Papau New Guinea micro bank deploys fingerprint biometrics to improve financial inclusion
A financial inclusion initiative in Papua New Guinea is introducing new access points equipped with fingerprint scanners to authenticate bank transactions with biometrics, the Papua New Guinea Post-Courier reports. Women’s Micro Bank has launched the first “Mama Access Point” (MAP) in Port Moresby, as part of a joint project with the Pacific Financial Inclusion Program, with the aim of rolling the access points out to improve accessibility for women in semi-urban and rural areas.
Women’s Micro Bank Director Noel Norikgu says the cost of travelling to bank branches is a barrier to accessing financial services, which is already challenging for many women, as women make up more than half of the country’s informal economy. More access points and biometric identity verification will enable women to open savings accounts and apply for microloans.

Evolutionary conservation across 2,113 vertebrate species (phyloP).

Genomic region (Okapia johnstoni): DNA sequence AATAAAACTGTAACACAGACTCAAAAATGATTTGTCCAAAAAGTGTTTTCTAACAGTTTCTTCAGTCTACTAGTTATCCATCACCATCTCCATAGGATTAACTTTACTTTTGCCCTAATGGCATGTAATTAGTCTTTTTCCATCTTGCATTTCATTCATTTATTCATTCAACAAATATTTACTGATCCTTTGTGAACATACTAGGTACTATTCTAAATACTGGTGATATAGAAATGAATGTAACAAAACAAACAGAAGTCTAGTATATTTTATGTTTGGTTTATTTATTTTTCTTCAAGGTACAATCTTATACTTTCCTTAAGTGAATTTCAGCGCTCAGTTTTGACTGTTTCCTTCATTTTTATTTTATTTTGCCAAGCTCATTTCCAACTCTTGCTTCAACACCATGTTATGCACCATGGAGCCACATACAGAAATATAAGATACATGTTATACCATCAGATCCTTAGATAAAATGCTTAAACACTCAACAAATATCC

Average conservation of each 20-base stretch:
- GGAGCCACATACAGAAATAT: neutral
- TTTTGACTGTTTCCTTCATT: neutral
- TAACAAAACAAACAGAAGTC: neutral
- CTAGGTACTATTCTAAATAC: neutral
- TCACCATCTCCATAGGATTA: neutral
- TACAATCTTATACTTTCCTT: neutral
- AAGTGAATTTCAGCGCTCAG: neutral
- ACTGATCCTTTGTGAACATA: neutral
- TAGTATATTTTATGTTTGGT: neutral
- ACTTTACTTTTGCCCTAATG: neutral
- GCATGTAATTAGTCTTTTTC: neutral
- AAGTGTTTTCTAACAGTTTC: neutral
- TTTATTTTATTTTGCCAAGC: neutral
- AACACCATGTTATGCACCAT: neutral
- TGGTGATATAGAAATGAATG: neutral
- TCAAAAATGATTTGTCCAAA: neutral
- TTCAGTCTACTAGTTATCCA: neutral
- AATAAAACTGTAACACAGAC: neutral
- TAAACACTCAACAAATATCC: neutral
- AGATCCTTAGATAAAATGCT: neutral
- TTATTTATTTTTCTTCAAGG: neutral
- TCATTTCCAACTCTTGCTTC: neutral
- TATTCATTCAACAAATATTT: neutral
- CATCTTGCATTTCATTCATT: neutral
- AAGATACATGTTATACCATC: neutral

To improving access will also make the institution more sustainable by allowing a greater volume of deposits, and biometrics will also reduce fraud, Norikgu says. To that end, biometric tablets will be used for customer identification and transaction authentication.
The project aims to reach 20,000 customers in the pilot phase, and roll out to provinces if successful.
United Nations Resident Coordinator to PNG Gianluca Rampolla commended Women’s Micro Bank’s efforts during the launch of the first MAP, saying that while a relatively small intervention, it could be a very important tool for empowering women.
The Post-Courier reports that Rampolla says the launch “truly shows what partnership can do, partnership between a micro bank, private sector, government entities, United Nations and many others that with an idea, with the use of newer technologies, are aiming at having development impact and making (a) difference in the life of many.”
Biometric authentication is expected by some industry stakeholders to play a major role in expanding financial inclusion.